Yet on 21 November, a day of many important municipal elections in Italy, Palermo is likely to do just that.
At last, after decades of silent complicity, after thousands of murders, of extortion, brutality and intimidation, of corruption, racketeering and greed which have turned this once-beautiful southern city into a monstrous concrete jungle oozing social sores, the worm is turning.
'There has been a rejection,' said Vincenzo Consolo, Sicily's leading writer, who has chosen to live in Milan. 'At last people feel the Mafia is intolerable . . . It is a great change. The city could be born again, both physically and morally.'
The man on whom the hopes of many are pinned is a swarthy, dark-haired 45-year-old who is constantly on the move, heavily guarded, in helicopters and bullet-proof cars, rarely sleeping two nights in one place and in constant danger of his life. Leoluca Orlando is the leader of La Rete, a kind of southern, anti-Mafia counterpart to the Northern League. Founded only two and a half years ago, it came from nowhere to win 28 per cent of the vote in the Sicilian regional elections in June 1991 and - even more remarkable - now appears to be stronger than the Christian Democrats who, in concert with the Mafia, used to rule the city and are now reduced to a pathetic rump run by a commissar sent from party headquarters in Rome.
The turning-point for Palermo was the assassinations of anti-Mafia judges Giovanni Falcone and Paolo Borsellino in the summer of last year. 'They had become symbols. They were archangels - St Georges who were killing the dragon for them,' said Vincenzo Consolo. A dam of pent-up revulsion burst. Now their pictures are everywhere, alongside crucifixes and the Madonna, in offices and private homes, often with fresh flowers or burning candles by them. In the streets, posters urge citizens to fight the Mafia, a 'Falcone tree' outside the judge's former home bears sheafs of heartfelt messages. Once the Mafia was hardly discussed, now shops sell shelves of books about it.
But things had already been quietly changing for some time. The maxi-trials of Mafia bosses in the 1980s had 'awakened consciences', said Father Bartolomeo Sorge, a leading Jesuit intellectual. The Catholic Church's long silence was broken by a fierce attack against the Mafia by the city's Archbishop, Cardinal Salvatore Pappalardo. With a long string of assassinations of magistrates, judges, police officials and politicians, the Mafia, under Salvatore Riina - nicknamed the Wild Animal - and his savage Corleone clan had been losing the Mafia's vital protection, the silence and apathy of the public.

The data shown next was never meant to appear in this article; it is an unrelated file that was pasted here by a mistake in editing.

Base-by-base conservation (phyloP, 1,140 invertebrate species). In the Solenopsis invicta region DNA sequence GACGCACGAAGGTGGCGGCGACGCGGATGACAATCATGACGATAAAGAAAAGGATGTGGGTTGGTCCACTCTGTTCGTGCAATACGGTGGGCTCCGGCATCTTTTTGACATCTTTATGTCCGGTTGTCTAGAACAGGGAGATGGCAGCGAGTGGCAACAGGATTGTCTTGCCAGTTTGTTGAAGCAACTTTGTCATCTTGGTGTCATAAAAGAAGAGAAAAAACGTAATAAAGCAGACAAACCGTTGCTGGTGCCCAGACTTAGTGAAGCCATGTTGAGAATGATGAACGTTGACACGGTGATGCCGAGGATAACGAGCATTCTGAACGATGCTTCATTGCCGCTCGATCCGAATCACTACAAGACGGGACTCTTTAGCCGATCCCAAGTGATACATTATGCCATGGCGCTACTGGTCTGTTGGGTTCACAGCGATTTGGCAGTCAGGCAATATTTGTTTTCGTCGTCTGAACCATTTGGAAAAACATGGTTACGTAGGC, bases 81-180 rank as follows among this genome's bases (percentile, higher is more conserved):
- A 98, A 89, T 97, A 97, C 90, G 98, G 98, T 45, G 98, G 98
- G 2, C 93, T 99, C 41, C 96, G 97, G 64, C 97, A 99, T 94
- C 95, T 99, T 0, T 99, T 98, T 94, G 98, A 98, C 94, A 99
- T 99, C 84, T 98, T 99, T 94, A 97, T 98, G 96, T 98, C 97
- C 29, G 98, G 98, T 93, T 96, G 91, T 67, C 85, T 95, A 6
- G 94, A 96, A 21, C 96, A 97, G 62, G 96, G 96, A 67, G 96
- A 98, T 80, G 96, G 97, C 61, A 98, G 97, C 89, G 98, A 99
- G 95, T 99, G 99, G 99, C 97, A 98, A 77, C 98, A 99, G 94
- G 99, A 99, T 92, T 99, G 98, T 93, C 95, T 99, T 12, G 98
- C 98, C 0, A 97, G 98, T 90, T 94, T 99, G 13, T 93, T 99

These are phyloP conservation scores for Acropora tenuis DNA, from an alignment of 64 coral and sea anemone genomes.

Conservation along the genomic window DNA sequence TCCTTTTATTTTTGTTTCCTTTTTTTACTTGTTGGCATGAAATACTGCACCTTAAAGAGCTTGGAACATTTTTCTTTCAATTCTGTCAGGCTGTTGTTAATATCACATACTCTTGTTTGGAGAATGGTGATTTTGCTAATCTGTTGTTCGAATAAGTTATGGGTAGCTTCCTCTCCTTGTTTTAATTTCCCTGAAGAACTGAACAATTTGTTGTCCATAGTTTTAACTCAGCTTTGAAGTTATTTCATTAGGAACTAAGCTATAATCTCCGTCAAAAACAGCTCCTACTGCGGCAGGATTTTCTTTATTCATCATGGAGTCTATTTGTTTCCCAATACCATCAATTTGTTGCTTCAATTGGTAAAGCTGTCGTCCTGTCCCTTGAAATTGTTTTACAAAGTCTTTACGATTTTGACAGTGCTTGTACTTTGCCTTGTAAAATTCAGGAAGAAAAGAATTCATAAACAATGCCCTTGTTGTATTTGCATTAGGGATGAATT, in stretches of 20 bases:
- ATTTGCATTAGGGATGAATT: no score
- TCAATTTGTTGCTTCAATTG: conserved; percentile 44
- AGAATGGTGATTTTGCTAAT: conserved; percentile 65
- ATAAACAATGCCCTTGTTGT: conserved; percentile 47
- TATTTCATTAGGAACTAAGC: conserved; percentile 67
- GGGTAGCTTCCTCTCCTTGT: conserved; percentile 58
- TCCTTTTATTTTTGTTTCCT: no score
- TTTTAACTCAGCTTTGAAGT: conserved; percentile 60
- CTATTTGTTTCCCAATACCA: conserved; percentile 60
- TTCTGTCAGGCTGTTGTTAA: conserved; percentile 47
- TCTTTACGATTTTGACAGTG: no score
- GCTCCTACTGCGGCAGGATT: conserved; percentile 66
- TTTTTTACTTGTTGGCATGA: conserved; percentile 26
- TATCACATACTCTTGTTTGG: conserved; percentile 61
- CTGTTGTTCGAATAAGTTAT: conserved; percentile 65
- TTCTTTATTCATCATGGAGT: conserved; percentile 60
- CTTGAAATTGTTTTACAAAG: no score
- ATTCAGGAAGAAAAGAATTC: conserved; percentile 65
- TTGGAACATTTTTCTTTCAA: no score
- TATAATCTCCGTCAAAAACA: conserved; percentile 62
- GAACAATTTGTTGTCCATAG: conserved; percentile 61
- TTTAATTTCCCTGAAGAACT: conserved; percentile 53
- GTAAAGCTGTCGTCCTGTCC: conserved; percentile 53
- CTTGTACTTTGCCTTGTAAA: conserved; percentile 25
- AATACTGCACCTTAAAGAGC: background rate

To many, Mr Orlando is a knight in shining armour. Jesuit-educated, intellectually brilliant, he inspires an enthusiasm bordering on adulation among the younger and educated. He was previously mayor of the city for five years, thanks to the Christian Democrat party which needed a fresh, young face to help people forget Mafia scandals that, even by Palermo standards, were getting a bit much. Unexpectedly, Mr Orlando took a strong, outspoken stand against the Mafia, although his critics say it was more evident in his words than his deeds. Then he broke with the party.
Many people are uneasy about him. Some because he is alleged to have been involved in murky deals himself. Some because, as a Catholic left-wing radical, they feel he has become a demagogic fundamentalist. Others because no convincing candidates have been found to run against him, not least because he himself has said that, 'objectively', anyone who opposes him will be seen as being on the side of the Mafia. 'It's unhealthy for democracy,' grumbled a Palermo journalist.Reuse content